The charge for a Visit eVisa in Bahrain is BD 25, which is almost USD 66. The Visit eVisa has a processing charge of BD 4 (about USD 11). The visit visa cost will be repaid if an eVisa application is not granted, however the processing fee will not be refunded.
You can remain in Bahrain for one month with the Visit eVisa. A two-week extension can be acquired by visiting the NPRA in Bahrain. (Some nations are allowed to remain longer.) Multiple entries are possible with the Visit eVisa. From the previous list of 38 nations, eVisa eligibility has now been expanded to 116.
If you do not satisfy the requirements for a Visit eVisa or if you do not have a passport, you may be eligible for a visa on arrival, a sponsored visa, or an eVisa through a Bahraini embassy.
You must satisfy the following conditions in order to apply for a Visa:
1. You're probably not in Bahrain. (Those who are already in the Kingdom are unable to apply for visas.)
2. You must have a passport (not any other sort of travel document) that is valid for at least 6 months from the date of your arrival in Bahrain.
3. To depart Bahrain, you must have a confirmed onward travel ticket.
4. You must be able to support yourself (and any dependents you bring) throughout your visit.
5. Your entry must not jeopardize Bahrain's national security or wellbeing.
6. A Visit eVisa must be used within 30 days after approval. (After this period, your eVisa will expire, and you will need to reapply and pay a new cost.)
7. Before you may apply for another visa, you must have utilized your current one or it must have expired. (For a passport, more than one visa cannot be given at the same time.)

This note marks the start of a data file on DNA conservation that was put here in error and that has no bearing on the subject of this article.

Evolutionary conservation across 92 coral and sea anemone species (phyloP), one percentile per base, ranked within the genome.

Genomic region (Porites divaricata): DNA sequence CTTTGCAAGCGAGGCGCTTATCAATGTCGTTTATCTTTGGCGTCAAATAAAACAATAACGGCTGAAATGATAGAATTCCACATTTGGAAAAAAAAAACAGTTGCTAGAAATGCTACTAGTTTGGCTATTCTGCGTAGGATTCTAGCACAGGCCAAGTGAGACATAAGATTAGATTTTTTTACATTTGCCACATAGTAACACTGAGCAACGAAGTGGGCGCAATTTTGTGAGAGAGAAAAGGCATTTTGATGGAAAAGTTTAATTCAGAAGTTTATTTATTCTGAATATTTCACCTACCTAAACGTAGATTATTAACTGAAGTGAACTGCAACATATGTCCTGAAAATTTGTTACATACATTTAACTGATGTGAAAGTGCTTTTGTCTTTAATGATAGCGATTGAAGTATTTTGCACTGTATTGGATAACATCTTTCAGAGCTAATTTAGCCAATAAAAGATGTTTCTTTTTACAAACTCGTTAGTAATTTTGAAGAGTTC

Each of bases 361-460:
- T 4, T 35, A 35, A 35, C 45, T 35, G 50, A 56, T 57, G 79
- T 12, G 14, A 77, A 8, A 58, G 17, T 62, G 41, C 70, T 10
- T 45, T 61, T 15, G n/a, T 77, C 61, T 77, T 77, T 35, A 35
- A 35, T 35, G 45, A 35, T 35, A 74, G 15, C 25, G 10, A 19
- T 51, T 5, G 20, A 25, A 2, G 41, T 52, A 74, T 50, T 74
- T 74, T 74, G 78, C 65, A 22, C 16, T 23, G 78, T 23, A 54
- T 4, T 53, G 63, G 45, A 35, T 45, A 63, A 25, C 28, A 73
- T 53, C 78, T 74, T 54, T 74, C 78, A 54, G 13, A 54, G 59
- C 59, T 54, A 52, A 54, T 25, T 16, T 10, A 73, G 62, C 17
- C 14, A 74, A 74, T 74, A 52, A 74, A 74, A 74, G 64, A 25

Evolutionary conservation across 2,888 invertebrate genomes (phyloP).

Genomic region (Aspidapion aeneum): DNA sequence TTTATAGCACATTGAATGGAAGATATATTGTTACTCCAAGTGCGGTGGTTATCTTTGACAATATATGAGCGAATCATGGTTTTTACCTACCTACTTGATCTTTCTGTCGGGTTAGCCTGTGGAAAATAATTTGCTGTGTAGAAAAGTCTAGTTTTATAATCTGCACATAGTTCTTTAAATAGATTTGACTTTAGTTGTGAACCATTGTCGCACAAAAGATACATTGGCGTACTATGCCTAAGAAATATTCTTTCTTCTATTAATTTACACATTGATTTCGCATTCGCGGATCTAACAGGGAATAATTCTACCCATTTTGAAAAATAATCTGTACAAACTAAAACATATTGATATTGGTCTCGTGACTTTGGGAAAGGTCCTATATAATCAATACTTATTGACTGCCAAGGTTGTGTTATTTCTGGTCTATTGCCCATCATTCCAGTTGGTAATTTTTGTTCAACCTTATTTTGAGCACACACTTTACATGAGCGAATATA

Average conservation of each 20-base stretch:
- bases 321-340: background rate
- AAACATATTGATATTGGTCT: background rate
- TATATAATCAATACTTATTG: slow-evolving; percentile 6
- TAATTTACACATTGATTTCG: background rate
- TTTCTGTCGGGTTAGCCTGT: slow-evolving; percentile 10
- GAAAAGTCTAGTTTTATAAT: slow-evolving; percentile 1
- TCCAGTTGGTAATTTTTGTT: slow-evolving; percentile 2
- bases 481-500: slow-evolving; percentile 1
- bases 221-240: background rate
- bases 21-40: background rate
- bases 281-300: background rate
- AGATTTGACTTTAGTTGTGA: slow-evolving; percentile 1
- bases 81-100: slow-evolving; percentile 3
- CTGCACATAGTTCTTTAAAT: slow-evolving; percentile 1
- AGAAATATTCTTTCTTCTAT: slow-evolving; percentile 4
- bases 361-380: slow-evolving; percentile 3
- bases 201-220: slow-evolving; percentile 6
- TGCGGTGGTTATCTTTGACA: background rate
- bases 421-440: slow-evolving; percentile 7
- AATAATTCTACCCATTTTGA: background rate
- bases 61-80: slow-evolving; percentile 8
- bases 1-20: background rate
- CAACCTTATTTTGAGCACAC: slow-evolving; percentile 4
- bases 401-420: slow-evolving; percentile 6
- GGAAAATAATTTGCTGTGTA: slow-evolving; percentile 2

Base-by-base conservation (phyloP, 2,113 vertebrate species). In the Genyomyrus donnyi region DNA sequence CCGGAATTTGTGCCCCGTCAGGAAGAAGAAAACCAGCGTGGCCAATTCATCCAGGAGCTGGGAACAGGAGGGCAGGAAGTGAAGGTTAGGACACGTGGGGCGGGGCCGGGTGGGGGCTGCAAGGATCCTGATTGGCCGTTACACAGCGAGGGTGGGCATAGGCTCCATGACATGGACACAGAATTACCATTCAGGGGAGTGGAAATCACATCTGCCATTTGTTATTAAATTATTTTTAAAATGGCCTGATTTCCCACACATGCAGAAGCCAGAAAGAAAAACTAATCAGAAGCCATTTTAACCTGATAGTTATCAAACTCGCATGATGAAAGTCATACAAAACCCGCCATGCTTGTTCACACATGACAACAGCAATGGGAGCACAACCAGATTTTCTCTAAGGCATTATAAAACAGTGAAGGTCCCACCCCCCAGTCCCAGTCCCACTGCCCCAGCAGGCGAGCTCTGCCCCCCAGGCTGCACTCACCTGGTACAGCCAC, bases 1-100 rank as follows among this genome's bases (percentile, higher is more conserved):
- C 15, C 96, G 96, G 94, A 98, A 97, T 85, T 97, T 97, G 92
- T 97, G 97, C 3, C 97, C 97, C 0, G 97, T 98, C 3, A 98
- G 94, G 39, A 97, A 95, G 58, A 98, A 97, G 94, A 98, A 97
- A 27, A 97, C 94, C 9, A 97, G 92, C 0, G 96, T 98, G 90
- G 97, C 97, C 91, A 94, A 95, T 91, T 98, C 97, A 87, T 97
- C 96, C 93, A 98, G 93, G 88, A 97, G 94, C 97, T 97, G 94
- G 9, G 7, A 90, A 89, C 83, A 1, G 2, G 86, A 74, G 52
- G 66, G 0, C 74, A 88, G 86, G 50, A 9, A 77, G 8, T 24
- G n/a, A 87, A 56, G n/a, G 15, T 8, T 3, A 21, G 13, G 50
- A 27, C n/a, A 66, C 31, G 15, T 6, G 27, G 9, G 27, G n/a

An application's approval does not happen right away. It will take about 3-5 working days to process your application. When a decision has been reached, we will notify you through email.
You can print a copy of the permission to take with you when you travel once your application has been granted, but it is not required. When you arrive in Bahrain, the passport officer who meets you will have access to your electronic visa.
You should not apply for an eVisa if you want to go to Bahrain with dependents who are listed on your passport. If you qualify for an eVisa, you should instead travel to Bahrain and get a visa on arrival. This visa will cover all of your dependents at no additional cost.
An employment contract must be in writing and must include the essential parameters of the job, such as pay, working hours, workplace location, duties, bonuses, and different consents for probation, yearly leave, other forms of leave, notice, overtime, and dismissals.
An employment contract may be fixed-term or permanent, and the employer can cancel the contract by giving notice or by the completion of the specified project.
Employers may require that an employee submit a Certificate of Good Conduct issued by the Criminal Investigation Directorate.